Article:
Usually 255 shades are more than enough for visualization purposes. You can save 75% disk
space by appending =nb/a to the output filename out_grdfile.
If you want to make several illuminated maps of subregions of a large data set, and you
need the illumination effects to be consistent across all the maps, use the -N option and
supply the same value of sigma and offset to grdgradient for each map. A good guess is
offset = 0 and sigma found by grdinfo -L2 or -L1 applied to an unnormalized gradient grd.
If you simply need the x- or y-derivatives of the grid, use grdmath.
GRID FILE FORMATS
By default GMT writes out grid as single precision floats in a COARDS-complaint netCDF
file format. However, GMT is able to produce grid files in many other commonly used grid
file formats and also facilitates so called "packing" of grids, writing out floating point
data as 1- or 2-byte integers. To specify the precision, scale and offset, the user should
add the suffix =id[/scale/offset[/nan]], where id is a two-letter identifier of the grid
type and precision, and scale and offset are optional scale factor and offset to be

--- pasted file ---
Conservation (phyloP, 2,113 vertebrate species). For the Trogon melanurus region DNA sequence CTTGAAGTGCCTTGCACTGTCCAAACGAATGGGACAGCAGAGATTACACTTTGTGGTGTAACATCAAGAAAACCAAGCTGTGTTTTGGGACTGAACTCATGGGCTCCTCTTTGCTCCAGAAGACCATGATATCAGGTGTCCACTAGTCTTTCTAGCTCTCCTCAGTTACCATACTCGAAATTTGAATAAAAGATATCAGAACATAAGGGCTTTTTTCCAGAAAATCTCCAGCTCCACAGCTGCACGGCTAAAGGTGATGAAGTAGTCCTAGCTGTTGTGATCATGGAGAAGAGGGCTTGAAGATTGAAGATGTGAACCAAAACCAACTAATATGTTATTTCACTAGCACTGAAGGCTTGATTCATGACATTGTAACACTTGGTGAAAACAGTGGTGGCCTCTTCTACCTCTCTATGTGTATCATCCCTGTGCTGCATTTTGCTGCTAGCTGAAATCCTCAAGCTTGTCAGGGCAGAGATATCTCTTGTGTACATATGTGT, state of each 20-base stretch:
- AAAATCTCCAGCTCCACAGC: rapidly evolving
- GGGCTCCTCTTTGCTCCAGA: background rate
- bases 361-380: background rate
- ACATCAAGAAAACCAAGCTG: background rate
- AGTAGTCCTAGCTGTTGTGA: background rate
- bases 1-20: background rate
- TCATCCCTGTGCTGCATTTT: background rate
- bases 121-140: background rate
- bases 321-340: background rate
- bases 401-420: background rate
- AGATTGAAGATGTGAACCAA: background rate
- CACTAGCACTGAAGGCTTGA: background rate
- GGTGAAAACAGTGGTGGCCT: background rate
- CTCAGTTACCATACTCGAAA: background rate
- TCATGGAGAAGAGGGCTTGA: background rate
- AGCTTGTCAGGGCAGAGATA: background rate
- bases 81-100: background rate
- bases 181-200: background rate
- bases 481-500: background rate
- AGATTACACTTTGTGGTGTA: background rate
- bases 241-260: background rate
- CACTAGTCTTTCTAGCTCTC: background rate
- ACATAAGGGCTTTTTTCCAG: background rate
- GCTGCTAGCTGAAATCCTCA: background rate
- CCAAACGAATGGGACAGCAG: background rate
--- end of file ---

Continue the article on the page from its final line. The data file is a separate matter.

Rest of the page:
applied to all grid values, and nan is the value used to indicate missing data. In case
the two characters id is not provided, as in =/scale than a id=nf is assumed. When
reading grids, the format is generally automatically recognized. If not, the same suffix
can be added to input grid file names. See grdconvert and Section grid-file-format of the
GMT Technical Reference and Cookbook for more information.
When reading a netCDF file that contains multiple grids, GMT will read, by default, the
first 2-dimensional grid that can find in that file. To coax GMT into reading another
multi-dimensional variable in the grid file, append ?varname to the file name, where
varname is the name of the variable. Note that you may need to escape the special meaning
of ? in your shell program by putting a backslash in front of it, or by placing the
filename and suffix between quotes or double quotes. The ?varname suffix can also be used
for output grids to specify a variable name different from the default: "z". See
grdconvert and Sections modifiers-for-CF and grid-file-format of the GMT Technical
Reference and Cookbook for more information, particularly on how to read splices of 3-,
4-, or 5-dimensional grids.
To make a file for illuminating the data in geoid.nc using exp- normalized gradients in
the range [-0.6,0.6] imitating light sources in the north and west directions:
gmt grdgradient geoid.nc -A0/270 -Ggradients.nc=nb/a -Ne0.6 -V
To find the azimuth orientations of seafloor fabric in the file topo.nc:
gmt grdgradient topo.nc -Dno -Gazimuths.nc -V
Horn, B.K.P., Hill-Shading and the Reflectance Map, Proceedings of the IEEE, Vol. 69, No.
1, January 1981, pp. 14-47. (http://people.csail.mit.edu/bkph/papers/Hill-Shading.pdf)